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Film Review: Returning Souls

(By Kate Hennessy, in American Anthropologist, Volume 115, Issue 1, pages 140-142, March 2013)

 Returning Souls Hu Tai-Li , dir. 85 min . Taipei , Taiwan : Institute of Ethnography , Academia Sinica , 2012

         Anthropologist and filmmaker Hu Tai-Li's Returning Souls is an intricate portrait of indigenous Taiwanese cultural revival and postcolonial negotiation of identity, religion, and the politics involved in the “return” of cultural heritage to its place of origin. The film chronicles the institutional and community negotiations and practices initiated by indigenous Amis residents of the village of Tafalong in the northeastern county of Hualien and their almost decade-long efforts to bring the souls of their ancestors back to the village from the Institute of Ethnography, Academia Sinica, in Taipei.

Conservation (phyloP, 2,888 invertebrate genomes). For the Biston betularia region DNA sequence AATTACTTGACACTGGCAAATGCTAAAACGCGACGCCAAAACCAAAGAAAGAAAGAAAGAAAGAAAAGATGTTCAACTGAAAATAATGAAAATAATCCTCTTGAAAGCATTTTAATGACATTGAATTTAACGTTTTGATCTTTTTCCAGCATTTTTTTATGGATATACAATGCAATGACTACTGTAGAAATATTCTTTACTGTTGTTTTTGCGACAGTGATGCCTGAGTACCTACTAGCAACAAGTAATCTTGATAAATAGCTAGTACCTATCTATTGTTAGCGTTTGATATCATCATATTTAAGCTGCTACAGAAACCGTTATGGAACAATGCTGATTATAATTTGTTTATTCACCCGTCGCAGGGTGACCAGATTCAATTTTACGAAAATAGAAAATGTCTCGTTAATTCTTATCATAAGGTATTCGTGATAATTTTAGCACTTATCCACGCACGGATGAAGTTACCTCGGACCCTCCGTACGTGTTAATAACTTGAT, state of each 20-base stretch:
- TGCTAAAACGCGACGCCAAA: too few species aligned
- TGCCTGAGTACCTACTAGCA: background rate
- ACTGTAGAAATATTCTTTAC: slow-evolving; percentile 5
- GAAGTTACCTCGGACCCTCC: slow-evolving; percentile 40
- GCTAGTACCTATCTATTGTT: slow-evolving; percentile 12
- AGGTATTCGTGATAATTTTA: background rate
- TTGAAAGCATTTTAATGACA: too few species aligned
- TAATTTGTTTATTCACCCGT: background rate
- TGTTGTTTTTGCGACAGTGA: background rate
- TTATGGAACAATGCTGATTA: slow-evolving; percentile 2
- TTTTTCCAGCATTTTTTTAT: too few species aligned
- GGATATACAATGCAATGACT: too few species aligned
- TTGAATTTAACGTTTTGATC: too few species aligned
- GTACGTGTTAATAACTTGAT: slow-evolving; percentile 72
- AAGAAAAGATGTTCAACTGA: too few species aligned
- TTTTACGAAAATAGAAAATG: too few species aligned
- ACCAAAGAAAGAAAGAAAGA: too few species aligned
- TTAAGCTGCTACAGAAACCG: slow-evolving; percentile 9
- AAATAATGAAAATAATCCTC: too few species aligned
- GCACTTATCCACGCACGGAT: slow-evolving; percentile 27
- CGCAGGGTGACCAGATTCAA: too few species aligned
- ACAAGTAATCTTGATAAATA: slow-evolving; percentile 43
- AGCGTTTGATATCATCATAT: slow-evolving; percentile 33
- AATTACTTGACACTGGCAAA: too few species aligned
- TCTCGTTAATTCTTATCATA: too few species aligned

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Film Review: Returning Souls

 (by Ruth E. Toulson, in Visual Anthropology, 25:450-451, 2012)

Returning Souls. Directed by Hu Tai-Li; 85 mins., DVD, 2012, color; in Taiwanese, with English subtitles. Distributed by taili@gate.sinica.edu.tw; Institute of Ethnology, Academia Sinica, Nankang 115, Taipei, Taiwan.

 In 1958, in the aftermath of a typhoon, the carved pillars of an ancestral house were removed from Tafalong village, in Taiwan, and taken for safe keeping to the Institute of Ethnology Museum at Academia Sinica in Taipei, where they remain to this day. The pillars contained the souls of the ancestors of the Kakita'an family, members of the Amis tribe, the largest indigenous group in the island. With remarkable subtlety Returning Souls documents the long journey to recreate the pillars, rebuild the ancestral house, and win back the souls of the ancestors. The Tafalong villagers hope that rebuilding the ancestral house will prompt cultural revitalization and lead to the recovery of the soul of the village itself. The film provides a moving record of the frustrations and triumphs experienced by the Tafalong villagers and sheds new light on a range of intellectual issues: the changing role of the museum, the complexities of cultural property claims, the tensions inherent in cultural revitalization projects-all of which have import well beyond this particular context.

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